A black snake curls up beneath the leaves of a tree, next to its trunk
A Black Rat Snake takes shelter underneath the foliage of a nearby tree at Mound City Group.

NPS Photo / Susan Knisley

Eleven reptiles have been documented on park land including three Ohio State Species of Concern: eastern garter snake, eastern box turtle, and false map turtle. These ecotherms, organisms that regulate their body temperature through behavior such as sunning, wait for the warmer weather before becoming active.

Once conditions are right, a moist, forest floor may stir with activity from eastern box turtles, brown snakes, and eastern garter snakes. After scanning the ground, be sure to look up and check to see if any black rat snakes may be out sunning in the trees. Along the Scioto River or Paint Creek, the sound of splashing may mark the hasty retreat of sunning common map turtles or spiny softshell turtles. In open areas, racers may also be out and about. Other reptiles to keep an eye out for are milksnakes, northern water snakes, and common snapping turtles.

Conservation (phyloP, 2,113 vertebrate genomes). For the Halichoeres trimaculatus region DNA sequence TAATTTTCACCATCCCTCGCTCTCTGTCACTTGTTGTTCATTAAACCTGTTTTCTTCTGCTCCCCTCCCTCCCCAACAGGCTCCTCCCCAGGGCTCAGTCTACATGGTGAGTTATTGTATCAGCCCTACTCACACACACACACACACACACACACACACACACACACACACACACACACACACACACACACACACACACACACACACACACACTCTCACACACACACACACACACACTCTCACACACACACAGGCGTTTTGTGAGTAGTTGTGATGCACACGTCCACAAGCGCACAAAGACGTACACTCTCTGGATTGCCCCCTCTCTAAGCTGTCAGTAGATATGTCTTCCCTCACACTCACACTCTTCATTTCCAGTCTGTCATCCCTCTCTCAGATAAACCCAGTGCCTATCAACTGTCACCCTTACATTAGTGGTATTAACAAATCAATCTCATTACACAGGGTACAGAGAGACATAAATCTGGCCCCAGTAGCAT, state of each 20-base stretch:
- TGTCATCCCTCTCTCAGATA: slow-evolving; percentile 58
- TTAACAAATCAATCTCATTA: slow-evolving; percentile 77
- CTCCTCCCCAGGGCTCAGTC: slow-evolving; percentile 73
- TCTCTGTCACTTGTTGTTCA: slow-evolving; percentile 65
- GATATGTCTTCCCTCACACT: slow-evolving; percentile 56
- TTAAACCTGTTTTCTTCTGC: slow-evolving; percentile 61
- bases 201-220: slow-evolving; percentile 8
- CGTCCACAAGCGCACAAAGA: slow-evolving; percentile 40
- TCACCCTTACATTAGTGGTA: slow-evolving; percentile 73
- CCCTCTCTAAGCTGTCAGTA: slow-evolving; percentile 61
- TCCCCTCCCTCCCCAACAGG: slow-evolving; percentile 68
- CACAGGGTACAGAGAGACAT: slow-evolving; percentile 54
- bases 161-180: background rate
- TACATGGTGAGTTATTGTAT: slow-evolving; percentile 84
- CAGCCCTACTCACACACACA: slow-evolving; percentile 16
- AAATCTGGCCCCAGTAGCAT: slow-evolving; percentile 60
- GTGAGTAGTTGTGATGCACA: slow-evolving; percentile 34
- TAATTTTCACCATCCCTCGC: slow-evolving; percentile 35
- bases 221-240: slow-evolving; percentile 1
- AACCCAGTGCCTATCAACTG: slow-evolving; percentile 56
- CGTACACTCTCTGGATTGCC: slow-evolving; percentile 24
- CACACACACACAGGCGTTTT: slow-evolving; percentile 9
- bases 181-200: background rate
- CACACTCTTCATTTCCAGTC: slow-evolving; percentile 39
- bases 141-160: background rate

These animals are generally secretive in nature, therefore spotting them takes patience and keen observational skills, but is usually well worth the effort. During the warm summer months, it is common to find Black Rat Snakes resting on the warm concrete and stone walls around the visitor center and on the parking lot pavement. Although these slithery serpents are not poisonous, they may cause your heart rate to spike for a moment or two if you happen to stroll up to one. Please be sure to keep your distance and minimize your disturbance as they are protected animals on Natioanl Park Service grounds.

View the Reptiles Species List for the park.

Last updated: October 27, 2017

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